Interview: Jennifer McCann, former republican POW, Armagh Jail

An Phoblacht

10 August 2006

A republican woman remembers

Jennifer McCann was a comrade of Bobby Sands and a protesting prisoner in Armagh Jail. She remains a republican activist and here talks to ELLA O'DWYER about her memories of the 1981 Hunger Strike.

Image Hosted by ImageShack.usJennifer McCann, from the Twinbrook area of West Belfast was arrested on 5 March 1981, five days after Bobby Sands started his fast to the death. She knew the Sands family before her arrest. "I'd have been running around with Bobby's sister Bernadette and had been in and out of the house."

When she was 12, McCann's family, like so many others, including the Sands family, had to leave the predominantly loyalist Rathcoole area of North Belfast, going to live in Twinbrook. Jennifer McCann recalls intimidation from loyalists as she went to school. She remembers that at about the age of eleven she and her schoolmates encountered fear.

"We used to have to go through a loyalist area called Mount Vernon. The intimidation got so bad that we had to wear our own clothes to school rather than our uniforms so they couldn't be identified. We were just kids."

Along with an early introduction to loyalist sectarianism, McCann's interest in Irish history influenced her decision to join Cumann na gCailiní, the republican organisation for girls. Na Cailiní carried out tasks such as selling Republican News and marching at commemorations. Young republicans came under heavy attention from the crown forces. "Growing up in West Belfast you were used to being arrested. I was arrested five times before I was 18. It was known as screening."

When she reached 17 Jennifer McCann joined the IRA and Bobby Sands was her local leader.

"He was a great role model and great with young people. He always had time for everybody and brought himself to your level. He was never arrogant and treated everybody with respect. Bobby was already a leadership figure in his community."

Asked if Bobby Sands was all seriousness, she said Bobby was a singer who enjoyed a social evening and was very good at bringing people together: "He always had the guitar and would sing a song."

When McCann was 20 she was arrested and taken to Castlereigh after an IRA operation. An RUC member was shot in the incident and Jennifer herself was injured along with another comrade. On arrest they expected a thrashing and they weren't disappointed.

"We got a bad beating, both on the spot and afterwards in Castlegreagh."

She and a co-accused called Joe Simpson got a beating. They were sentenced to 20 years. While not recognising the court, Jennifer McCann declared aloud that Bobby Sands and his comrades were political prisoners and so was she. In his diary entry for Friday 6 March 1981 Bobby Sands says: "My friend Jennifer got 20 years. I am greatly distressed."

This forced the women onto a no-wash protest just as it had forced their comrades in the Blocks. By the time McCann had arrived into the remand wing of Armagh Jail the women had been on the no-wash protest for about six weeks. Remand and convicted prisoners could only meet at Mass on Sundays. Because the women prisoners could wear their own clothes and didn't have to wear the blanket, they took visits. The protesting prisoners would ask Jennifer and the other remand prisoners if there were a smell from their bodies. As young women, they had also to deal with monthly menstruation, a factor that is often lost on people.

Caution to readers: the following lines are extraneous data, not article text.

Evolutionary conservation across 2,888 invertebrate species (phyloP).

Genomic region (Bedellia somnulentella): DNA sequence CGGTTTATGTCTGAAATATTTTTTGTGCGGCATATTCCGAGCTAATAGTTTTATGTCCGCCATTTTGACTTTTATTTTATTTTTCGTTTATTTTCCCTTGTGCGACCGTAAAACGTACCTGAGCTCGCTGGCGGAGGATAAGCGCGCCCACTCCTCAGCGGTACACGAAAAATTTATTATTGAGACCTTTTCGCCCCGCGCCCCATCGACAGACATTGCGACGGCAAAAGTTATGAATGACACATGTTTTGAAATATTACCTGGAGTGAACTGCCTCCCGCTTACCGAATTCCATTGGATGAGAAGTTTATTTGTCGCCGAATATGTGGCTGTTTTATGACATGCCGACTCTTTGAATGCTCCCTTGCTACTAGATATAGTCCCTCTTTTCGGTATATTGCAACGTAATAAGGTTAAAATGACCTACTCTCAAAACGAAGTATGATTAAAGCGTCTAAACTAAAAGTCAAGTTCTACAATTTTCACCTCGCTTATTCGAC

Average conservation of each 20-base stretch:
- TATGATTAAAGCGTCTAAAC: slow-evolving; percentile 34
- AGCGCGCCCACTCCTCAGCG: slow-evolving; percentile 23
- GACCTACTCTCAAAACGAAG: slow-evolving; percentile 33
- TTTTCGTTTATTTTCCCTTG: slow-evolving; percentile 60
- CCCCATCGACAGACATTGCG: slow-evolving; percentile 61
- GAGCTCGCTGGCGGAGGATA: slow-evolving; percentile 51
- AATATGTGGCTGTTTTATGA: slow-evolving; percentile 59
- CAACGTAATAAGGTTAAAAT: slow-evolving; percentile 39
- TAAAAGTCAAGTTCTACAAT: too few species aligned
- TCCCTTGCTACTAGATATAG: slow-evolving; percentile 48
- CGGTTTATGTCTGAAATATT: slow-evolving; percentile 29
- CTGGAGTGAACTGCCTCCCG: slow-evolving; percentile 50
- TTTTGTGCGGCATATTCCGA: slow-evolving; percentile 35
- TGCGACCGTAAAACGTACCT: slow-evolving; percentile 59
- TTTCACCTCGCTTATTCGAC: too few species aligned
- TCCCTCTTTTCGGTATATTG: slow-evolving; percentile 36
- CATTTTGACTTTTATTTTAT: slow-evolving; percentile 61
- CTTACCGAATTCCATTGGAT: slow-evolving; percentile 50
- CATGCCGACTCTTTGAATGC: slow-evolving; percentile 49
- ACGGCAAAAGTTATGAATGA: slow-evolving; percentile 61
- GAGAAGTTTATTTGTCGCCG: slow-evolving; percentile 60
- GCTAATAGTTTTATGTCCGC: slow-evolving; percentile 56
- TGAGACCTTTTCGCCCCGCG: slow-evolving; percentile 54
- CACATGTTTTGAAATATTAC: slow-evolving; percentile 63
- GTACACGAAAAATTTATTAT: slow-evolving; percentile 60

Towards the end of 1980, at the height of the first Hunger Strike, the women POWs in Armagh decided they would join their comrades in the Blocks on the fast. The numbers in Armagh were proportionately low in terms of the women's capacity to maintain the kind of momentum that could keep pressure on the British Government and yet three women joined the fast - Mary Doyle, Sheila Darragh and Mairéad Farrell and stayed on it until the first hunger strike ended.

Asked how the prisoners in Armagh coped with the realisation that their comrades in the Blocks were dying while they could not even go on the streets and protest, McCann says: "It was kind of surreal. We had a small crystallised radio and were aware of what was gong on. We also had a very good 'comm' system.

"One of the hardest days was when Dolores O'Neill, who was engaged to Thomas McElwee, found out that her fiancée had died. She had finally been allowed a visit him in the hospital and came back feeling upbeat. The next day Thomas was dead."

Recently Jennifer McCann made a visit to the hospital wing of the H-Blocks: "That day I thought about what the families went through and the physical pain the men endured."

Now 25 years on, the memory of the Hunger Strike is very vivid for her. At a recent meeting called to launch the 13 August March in Belfast she said:

"The Hunger Strike opened up the struggle to everyone. People who might formerly have seen themselves as spectators in the conflict could now get actively involved in building political strength, just as Bobby Sands had been within the Twinbrook community."

By way of closure she added: "This conflict has been a long and hard one and I have seen a number of close friends and comrades die long before their time."

She went on to recall Bobby Sands's well-known words "Let our revenge be the laughter of our children". For McCann the struggle is about future generations living in a just and peaceful society.

Jennifer McCann is married with three children and now works with a community drugs programme in the Falls Community Council."

Now 25 years on, the memory of the Hunger Strike is very vivid for her.

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